"There are other healers, Ra. Just as talented, if not moreso."

"None who will touch those you see." It wasn't quite a growl, but close.

Bronwe frowned slightly, uneasily meeting her friend's gaze.

Ramë shrugged, sitting back and readjusting her shawl. "I've seen them creep here when it's dark and they feel safe. Those who would be shunned otherwise. Even humans."

Enough. Tired of defending herself and the unending criticism, Bronwe stood, grabbed a cloak and threw it around her shoulders. "I'll be back."

Leaving Ramë to stare after her. Wondering if she'd pushed too far.


The sand was still warm and she kicked off her shoes, digging her toes into the warmth. Bronwe stared at the sea and let her thoughts wander, lost in the music of the waves and the play of light on the water.

She knew who it was who wandered up the beach to sit next to her without turning her head to look. No other elf on Arda had the glow Círdan did.

They sat quietly for a long time before she drew in a breath. "I'm torn, wanting to be two places at once." Bronwe shook her head, and lowered her chin to her drawn-up knees. "And neither."

"You're grieving still." Círdan sat close enough for her to feel his shoulder move as he sighed.

"The ship sails tomorrow."

Círdan nodded, noting the uncertainty in her voice. "Child, you know I'm not one to offer advice."

Bronwe turned to look at him and nodded. "Yes." She had certainly asked for advice enough times, especially once her mother had sailed, leaving her, a young elf, very much without family.

The silver eyebrows drew together as Círdan frowned slightly. She was so young. Too young sometimes. He reached up to push a long strand of hair out of her face. "You haven't lived yet, Bronwe. The sailing is for those who are worn down with living or already so dead to the beauty here they cannot stay. You've survived." He nodded, seeing the protest in her eyes. "Living is more than that. To live is to take some risks. Do something you might not have done normally."

"You're not going to remind me of my responsibilities?" Her tone was a bit peeved.

He chuckled, dropping his hand and shook his head. "No. I would tell you to forget them for a while, ignore that oh-so-serious soul of yours…" Silver eyes met hers. "And live." He winked. "Be irresponsible. Dance. Get drunk. Do something shocking." A smile as she huffed and frowned. "Bron…" Círdan reached out again to turn her face towards him. "In all seriousness I tell you…find joy. Once the joy is gone you might as well sail west."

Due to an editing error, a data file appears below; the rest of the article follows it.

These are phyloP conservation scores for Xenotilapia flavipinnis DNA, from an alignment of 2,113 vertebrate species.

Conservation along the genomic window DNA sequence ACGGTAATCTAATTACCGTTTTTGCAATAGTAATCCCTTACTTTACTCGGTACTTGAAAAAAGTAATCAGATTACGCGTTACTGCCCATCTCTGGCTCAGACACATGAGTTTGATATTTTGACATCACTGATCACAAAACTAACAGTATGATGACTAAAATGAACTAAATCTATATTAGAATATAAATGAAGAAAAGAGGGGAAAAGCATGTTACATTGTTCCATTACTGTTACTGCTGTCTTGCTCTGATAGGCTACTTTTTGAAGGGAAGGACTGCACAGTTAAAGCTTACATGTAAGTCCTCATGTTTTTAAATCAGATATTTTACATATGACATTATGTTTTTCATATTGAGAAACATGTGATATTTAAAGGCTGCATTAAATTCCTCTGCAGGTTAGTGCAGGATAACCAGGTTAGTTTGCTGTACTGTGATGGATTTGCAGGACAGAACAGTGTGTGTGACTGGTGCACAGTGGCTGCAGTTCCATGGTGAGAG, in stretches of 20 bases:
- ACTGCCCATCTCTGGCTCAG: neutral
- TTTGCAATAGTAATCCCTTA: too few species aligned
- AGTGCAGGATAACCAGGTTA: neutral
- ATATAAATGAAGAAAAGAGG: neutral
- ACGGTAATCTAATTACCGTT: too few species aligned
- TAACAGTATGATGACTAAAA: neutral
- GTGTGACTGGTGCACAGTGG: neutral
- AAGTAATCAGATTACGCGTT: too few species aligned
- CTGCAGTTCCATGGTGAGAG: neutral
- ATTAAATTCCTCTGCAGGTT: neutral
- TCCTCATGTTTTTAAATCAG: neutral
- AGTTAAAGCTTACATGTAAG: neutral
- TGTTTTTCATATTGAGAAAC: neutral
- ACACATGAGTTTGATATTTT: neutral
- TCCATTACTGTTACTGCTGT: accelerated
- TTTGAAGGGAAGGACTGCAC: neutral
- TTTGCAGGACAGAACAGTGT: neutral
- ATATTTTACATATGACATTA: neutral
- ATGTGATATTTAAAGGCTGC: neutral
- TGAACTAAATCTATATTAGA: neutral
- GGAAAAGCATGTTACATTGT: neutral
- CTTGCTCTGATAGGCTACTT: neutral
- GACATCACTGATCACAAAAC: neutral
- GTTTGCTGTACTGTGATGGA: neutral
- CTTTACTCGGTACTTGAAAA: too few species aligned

She closed her eyes as silver hair filled her view and lips touched her forehead. Eyes still closed, she heard him rise and walk away, tears burning against her eyelids.

Shadows haunted her gaze as she opened her eyes and looked out, not seeing the ocean, but a green land of dense forests. "I was irresponsible once." It was just a whisper. Bronwe shook her head, grimacing as faces came to her mind's eye. Her mother, expression sad and so still. As if she couldn't believe…

That bitterness was her fault. If she'd …just watched a bit more carefully. Maybe looked back to be certain…

Her thumb rubbed over her fingers as she remembered seeing the small form lying so still. Unmoving, even when the healers were there.

And a small cairn raised for an elf that had barely begun to live reminded Bronwe every day of her carelessness. It was proof that while granted near immortality, elves were not immune to the natural laws. A fall could kill, as could injuries.

The light could be taken away.

Bronwe stood suddenly, shaking out her skirts. Banishing the ghosts of memory with a gesture, even as they followed her down the beach.

Her mother had never forgiven her for that momentary lapse. Never let her forget that cairn was there. Never mind that there had been older children present that day as well. It was Ada who had found her. Comforted her, though he'd said only that sometimes fledglings die.

And hadn't she done all she could from then on to protect them?

Not enough. Never enough to bring the one back and erase her mother's condemnation.

Bronwe stopped as her foot touched something. She looked down to see a child's toy lying in the sand, carelessly left behind; a carved wooden bird rolling back and forth with the waves.

She sighed, looking out to the waves, topped with silver crests as they crashed back down to sweep up the shore. Bending to pick up the toy, turning it in her hand, Bronwe smiled wryly as she set it atop a boulder where the tide couldn't reach. She left it to watch the waves roll in, whispering to the sands.